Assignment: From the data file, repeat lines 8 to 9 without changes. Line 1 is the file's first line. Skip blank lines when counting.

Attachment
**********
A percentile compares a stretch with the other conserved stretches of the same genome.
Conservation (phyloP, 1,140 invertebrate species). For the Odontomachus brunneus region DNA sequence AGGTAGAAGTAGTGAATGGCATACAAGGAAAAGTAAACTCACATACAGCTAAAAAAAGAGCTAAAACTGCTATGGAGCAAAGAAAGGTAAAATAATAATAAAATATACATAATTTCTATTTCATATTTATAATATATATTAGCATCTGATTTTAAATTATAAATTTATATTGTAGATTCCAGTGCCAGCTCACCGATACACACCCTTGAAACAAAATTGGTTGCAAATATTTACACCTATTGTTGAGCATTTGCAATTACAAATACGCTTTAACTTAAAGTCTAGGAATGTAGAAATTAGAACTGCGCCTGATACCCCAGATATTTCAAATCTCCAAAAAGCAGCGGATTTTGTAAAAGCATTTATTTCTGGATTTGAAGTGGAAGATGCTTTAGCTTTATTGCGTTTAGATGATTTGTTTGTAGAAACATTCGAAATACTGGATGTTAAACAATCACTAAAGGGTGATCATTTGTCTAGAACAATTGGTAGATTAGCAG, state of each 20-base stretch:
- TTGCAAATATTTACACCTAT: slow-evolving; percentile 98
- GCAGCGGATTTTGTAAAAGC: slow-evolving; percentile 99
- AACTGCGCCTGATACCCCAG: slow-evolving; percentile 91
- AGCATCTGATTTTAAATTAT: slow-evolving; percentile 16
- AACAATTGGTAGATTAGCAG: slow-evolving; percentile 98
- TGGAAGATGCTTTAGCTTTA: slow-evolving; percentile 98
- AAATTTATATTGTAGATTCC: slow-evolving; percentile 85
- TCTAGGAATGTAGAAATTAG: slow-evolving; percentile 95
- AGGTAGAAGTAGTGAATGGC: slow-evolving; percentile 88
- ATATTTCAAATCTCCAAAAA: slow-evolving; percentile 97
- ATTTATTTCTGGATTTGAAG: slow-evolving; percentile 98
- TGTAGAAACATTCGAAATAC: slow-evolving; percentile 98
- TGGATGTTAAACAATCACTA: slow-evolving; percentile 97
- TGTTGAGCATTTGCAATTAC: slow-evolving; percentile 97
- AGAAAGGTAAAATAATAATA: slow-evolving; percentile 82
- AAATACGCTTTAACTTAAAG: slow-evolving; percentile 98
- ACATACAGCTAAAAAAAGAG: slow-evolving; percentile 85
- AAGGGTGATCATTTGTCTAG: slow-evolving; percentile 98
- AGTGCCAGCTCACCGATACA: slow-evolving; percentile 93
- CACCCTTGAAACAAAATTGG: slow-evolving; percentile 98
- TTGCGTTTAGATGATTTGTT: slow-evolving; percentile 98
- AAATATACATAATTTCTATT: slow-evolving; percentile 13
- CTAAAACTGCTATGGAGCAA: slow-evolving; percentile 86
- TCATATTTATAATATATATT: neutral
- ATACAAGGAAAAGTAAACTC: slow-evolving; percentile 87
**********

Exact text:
- TGGAAGATGCTTTAGCTTTA: slow-evolving; percentile 98
- AAATTTATATTGTAGATTCC: slow-evolving; percentile 85